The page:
Don Schmitt exudes quiet confidence as he trots up the stairs of Toronto Central YMCA. Dressed in a navy blazer and an open-collared, light-blue shirt, the eyes behind the thick-framed eyeglasses brighten when he spots YMCA president and CEO Medhat Mahdy. Dressed similarly, Mr. Mahdy extends his hand as his face splits into a wide smile.
After pleasantries are exchanged with YMCA’s vice-president of marketing Nora Gorman and your humble Architourist, a tour of the 1984 facility begins, with Mr. Schmitt taking the lead.
“All the stories I have are of terrifying moments,” he says rather unexpectedly as we stand in the light-filled lobby. “I was completely terrified we didn’t know what we were doing, it was a sort of child’s crusade to do a building.”
It’s an odd statement coming from such a seasoned veteran. Mr. Schmitt, as architecture aficionados know, is one half of the venerable Diamond Schmitt Architects, and the force behind Vancouver’s Emily Carr University of Art + Design, Lazaridis Hall at Wilfrid Laurier University in Waterloo and the Taylor Institute for Teaching and Learning at the University of Calgary, to name an important few.
Then again, veterans must start somewhere. In 1980, when he was assigned the task of designing a “new look” building for a modernizing YMCA, he admits he was still a little moist behind the ears: “I’d done a little medical clinic in Quebec,” the 1978 University of Toronto graduate says with a laugh, “and I’d done my sister’s deck” (he adds later that his sister tore down said deck a few months after its completion).
As we walk, however, it becomes apparent that not only was Mr. Schmitt a great architect at the tender age of 29, the Royal Architectural Institute of Canada was correct in awarding this year’s Prix du XXe siècle – given each year to a 20th-century building still used for its original purpose that’s also stood the test of time – to the Grosvenor Street building, which sits near the busy intersection of Yonge and Wellesley streets.
“This was all about creating visual connection between things, and unexpected things,” he explains. “You come in the door and you’re looking straight through the aqua-fit pool … and straight through the main, 25-meter pool, and there’s a little square window that looks onto Breadalbane Street.
“Or you stand there and you look 90 degrees and you see the Athletes’ Stair,” he continues, “which was just a way of connecting all the athletics in the building, and you can look up and you see that central meeting-space.”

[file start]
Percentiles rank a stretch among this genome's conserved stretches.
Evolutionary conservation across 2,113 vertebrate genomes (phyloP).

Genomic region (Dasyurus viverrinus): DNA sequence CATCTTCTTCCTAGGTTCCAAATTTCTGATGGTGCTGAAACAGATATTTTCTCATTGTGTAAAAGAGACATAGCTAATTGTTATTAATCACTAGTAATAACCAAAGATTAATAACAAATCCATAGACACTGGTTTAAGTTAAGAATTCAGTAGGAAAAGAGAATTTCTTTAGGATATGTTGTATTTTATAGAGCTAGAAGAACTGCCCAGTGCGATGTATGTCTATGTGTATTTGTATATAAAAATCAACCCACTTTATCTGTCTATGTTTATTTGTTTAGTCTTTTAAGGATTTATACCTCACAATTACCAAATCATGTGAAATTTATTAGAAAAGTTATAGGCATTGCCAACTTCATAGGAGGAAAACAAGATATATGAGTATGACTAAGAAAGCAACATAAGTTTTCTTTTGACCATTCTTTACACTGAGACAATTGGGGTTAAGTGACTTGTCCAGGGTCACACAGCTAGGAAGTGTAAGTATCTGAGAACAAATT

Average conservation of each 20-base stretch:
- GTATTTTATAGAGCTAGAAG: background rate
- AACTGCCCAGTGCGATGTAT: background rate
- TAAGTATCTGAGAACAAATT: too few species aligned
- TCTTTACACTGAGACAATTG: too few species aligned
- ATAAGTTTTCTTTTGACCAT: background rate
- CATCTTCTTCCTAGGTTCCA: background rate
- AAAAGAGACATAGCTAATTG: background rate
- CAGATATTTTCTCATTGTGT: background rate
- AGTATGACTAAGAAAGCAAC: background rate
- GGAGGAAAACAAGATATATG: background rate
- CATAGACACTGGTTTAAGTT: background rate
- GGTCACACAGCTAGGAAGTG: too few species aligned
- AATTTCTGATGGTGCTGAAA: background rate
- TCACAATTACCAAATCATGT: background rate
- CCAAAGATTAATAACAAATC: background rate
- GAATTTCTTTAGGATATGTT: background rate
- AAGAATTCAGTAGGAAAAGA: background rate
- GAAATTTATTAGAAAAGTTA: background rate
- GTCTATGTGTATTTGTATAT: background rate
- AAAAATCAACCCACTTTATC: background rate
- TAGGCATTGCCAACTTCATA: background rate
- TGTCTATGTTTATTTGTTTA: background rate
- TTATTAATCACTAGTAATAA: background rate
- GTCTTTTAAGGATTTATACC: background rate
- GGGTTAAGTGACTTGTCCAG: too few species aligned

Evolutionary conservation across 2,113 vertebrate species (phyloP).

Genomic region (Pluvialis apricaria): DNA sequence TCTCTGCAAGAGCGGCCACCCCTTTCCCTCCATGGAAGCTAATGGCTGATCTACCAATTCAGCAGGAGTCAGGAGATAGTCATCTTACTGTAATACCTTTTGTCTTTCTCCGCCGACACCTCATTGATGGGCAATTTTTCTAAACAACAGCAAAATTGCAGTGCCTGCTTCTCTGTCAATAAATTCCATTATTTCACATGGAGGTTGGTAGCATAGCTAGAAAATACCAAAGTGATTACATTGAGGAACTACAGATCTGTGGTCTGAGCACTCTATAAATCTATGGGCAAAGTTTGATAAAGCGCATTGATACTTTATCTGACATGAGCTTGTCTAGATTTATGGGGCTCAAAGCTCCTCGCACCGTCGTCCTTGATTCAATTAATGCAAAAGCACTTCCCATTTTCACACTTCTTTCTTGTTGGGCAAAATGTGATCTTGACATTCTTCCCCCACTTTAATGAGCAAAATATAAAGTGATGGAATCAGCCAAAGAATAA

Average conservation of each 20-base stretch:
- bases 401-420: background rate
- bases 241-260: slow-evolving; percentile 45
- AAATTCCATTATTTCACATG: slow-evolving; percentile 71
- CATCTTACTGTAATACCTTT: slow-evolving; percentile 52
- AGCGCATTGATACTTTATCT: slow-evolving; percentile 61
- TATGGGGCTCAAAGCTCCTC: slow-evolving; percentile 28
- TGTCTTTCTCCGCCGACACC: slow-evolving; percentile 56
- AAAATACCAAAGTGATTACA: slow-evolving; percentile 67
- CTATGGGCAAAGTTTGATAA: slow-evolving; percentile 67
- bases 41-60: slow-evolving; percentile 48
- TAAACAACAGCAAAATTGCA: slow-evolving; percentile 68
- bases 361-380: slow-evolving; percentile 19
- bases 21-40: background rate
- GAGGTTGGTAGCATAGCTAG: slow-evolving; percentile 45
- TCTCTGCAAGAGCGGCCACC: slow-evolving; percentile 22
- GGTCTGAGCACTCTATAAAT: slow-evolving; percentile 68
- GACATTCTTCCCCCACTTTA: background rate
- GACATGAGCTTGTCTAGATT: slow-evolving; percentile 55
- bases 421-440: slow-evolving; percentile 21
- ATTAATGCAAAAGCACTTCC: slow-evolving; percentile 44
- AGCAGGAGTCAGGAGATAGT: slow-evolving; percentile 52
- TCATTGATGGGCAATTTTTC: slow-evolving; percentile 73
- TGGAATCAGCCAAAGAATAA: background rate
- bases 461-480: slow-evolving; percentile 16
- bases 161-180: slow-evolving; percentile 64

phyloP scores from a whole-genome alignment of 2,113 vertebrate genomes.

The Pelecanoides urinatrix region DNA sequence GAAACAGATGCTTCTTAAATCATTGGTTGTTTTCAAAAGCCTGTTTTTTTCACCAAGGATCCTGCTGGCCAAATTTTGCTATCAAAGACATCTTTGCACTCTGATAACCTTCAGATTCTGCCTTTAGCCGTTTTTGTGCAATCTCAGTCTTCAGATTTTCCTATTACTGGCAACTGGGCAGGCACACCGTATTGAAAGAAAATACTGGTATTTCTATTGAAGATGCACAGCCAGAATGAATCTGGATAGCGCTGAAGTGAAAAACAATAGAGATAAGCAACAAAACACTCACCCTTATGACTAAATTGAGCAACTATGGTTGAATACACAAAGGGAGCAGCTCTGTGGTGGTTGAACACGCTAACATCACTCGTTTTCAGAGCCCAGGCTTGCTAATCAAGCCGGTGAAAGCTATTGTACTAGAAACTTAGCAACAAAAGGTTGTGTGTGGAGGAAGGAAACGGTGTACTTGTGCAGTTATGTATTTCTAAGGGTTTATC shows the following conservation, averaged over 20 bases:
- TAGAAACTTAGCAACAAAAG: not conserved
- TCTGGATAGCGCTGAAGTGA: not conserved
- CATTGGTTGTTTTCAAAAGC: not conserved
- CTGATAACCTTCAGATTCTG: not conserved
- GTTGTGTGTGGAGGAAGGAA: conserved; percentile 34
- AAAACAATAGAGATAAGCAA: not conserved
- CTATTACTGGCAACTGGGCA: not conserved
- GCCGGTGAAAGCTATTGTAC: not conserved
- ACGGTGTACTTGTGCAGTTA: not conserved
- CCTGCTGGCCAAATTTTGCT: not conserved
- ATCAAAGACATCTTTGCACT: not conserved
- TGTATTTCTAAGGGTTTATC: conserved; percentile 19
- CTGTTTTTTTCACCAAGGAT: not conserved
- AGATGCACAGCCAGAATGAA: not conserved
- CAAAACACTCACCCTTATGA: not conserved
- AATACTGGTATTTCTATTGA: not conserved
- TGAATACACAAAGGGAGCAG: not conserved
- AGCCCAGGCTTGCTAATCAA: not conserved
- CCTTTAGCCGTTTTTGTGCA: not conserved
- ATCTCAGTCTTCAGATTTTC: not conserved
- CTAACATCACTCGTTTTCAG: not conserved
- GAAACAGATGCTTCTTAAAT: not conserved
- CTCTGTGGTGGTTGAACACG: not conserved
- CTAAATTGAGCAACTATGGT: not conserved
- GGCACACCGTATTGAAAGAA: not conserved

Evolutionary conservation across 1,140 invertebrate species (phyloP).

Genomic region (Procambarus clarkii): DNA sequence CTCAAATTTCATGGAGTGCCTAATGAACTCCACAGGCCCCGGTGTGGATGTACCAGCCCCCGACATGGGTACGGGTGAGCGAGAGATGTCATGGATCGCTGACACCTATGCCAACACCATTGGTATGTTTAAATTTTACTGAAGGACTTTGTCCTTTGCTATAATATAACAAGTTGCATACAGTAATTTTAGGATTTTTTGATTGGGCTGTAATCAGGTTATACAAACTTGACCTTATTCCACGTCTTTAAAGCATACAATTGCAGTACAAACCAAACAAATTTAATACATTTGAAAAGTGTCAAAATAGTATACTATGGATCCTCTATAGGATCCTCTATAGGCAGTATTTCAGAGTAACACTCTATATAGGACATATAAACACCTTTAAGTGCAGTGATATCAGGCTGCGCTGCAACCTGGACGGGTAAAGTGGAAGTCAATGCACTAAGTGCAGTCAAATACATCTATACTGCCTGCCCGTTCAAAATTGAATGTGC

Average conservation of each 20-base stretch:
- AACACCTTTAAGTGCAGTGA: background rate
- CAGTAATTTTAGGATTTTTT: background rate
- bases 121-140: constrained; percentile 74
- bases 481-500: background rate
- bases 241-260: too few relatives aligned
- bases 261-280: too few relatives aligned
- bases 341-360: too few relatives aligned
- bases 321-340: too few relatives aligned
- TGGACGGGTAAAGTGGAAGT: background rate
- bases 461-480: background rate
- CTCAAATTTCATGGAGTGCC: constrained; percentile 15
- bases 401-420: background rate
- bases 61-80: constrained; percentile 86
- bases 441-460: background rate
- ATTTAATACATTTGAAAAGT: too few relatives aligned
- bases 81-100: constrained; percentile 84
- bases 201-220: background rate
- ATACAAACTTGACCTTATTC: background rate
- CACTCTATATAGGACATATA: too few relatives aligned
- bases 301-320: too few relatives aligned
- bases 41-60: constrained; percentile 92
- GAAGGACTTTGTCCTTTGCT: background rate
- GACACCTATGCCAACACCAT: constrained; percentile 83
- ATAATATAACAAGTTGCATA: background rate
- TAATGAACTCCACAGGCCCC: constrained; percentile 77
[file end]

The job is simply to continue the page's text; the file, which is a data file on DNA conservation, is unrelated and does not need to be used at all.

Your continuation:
“When I show people around,” Mr. Mahdy adds, “I always tell them there’s a similar, but not as long, staircase in the opera house, which you guys designed as well.”
While it would be a stretch to suggest the Central Y is on a par with Diamond Schmitt’s 2006 Four Seasons Centre for the Performing Arts, there is a sense of grandeur that elevates the complex above its workaday palette of terrazzo, stucco, concrete, metal baseboards and wire-mesh windows, which are “really durable and robust,” offers the architect, pointing to hand-applied stucco, and “just like a Roman building.”
While there are a few nods to the cartoon-Classicism of the postmodern movement to justify that descriptor, such as striped brickwork, glass block and arched windows, what will surely stay with today’s visitors are Mr. Schmitt’s less literal tributes to Roman architecture, such as height, light, air, openness and repetition. For newcomers to Canada, these timeless design moves make the complex easy to navigate; for long-time members, it’s equally easy to catch a glimpse of something completely unrelated to one’s visit, since there are a variety of public meeting spaces throughout.
Design highlights are engineer Morden Yolles’s triangular, board-formed concrete ceiling over the small pool; the vaulted, cathedral-like ceiling over the main pool, which features a tiny round window in each acoustic panel (Mr. Schmitt says that while these add up to only seven per cent of the entire roof, there’s a “great quality” of natural light) and the rhythmic wall-windows that drop to the floor so swimmers can view the greenery of East of Bay Park; and the long skylight that illuminates the towering Athletes’ Stair, where folks often pause to chat on the spacious landings.
Also of note is the second-level, 300-seat, sprung-floor auditorium. With its four sets of massive, custom-made, curved and lead-lined doors, in an instant the room can transform from a quiet chamber music venue to a wide-open, cacophonous space for mingling. “The idea was not to make an auditorium that was tucked down a corridor and locked up,” Mr. Schmitt says. And, finally, the rooftop running track is a treat for its view of the city’s constantly rising skyline.
All of this was built for “eighty dollars a square foot,” says Mr. Schmitt, a touch of surprise still in his voice. “It’s a long time ago, but it was a tough number, even then.”
With thousands of users per day accessing gym equipment, basketball and squash courts, child care, immigrant services, day camps and a 68-student high school for kids with learning disabilities, the building has proven to be extremely successful, durable and adaptable. Rooms have changed function, walls have been removed completely (Diamond Schmitt carried out a small renovation in 2011-12) and a former restaurant is now a flexible community space. In a sense, the building has changed with the city, says Mr. Mahdy, “without losing the heart and soul of who we are.”
“Somehow we got the structure right,” Mr. Schmitt says. “Buildings that are confusing, where you don’t know where you are, are intimidating and, ultimately, not comfortable.
“It’s a great space for spirit, mind and body.”
The Prix du XXe siècle is being awarded at the RAIC Festival of Architecture in Saint John on June 1.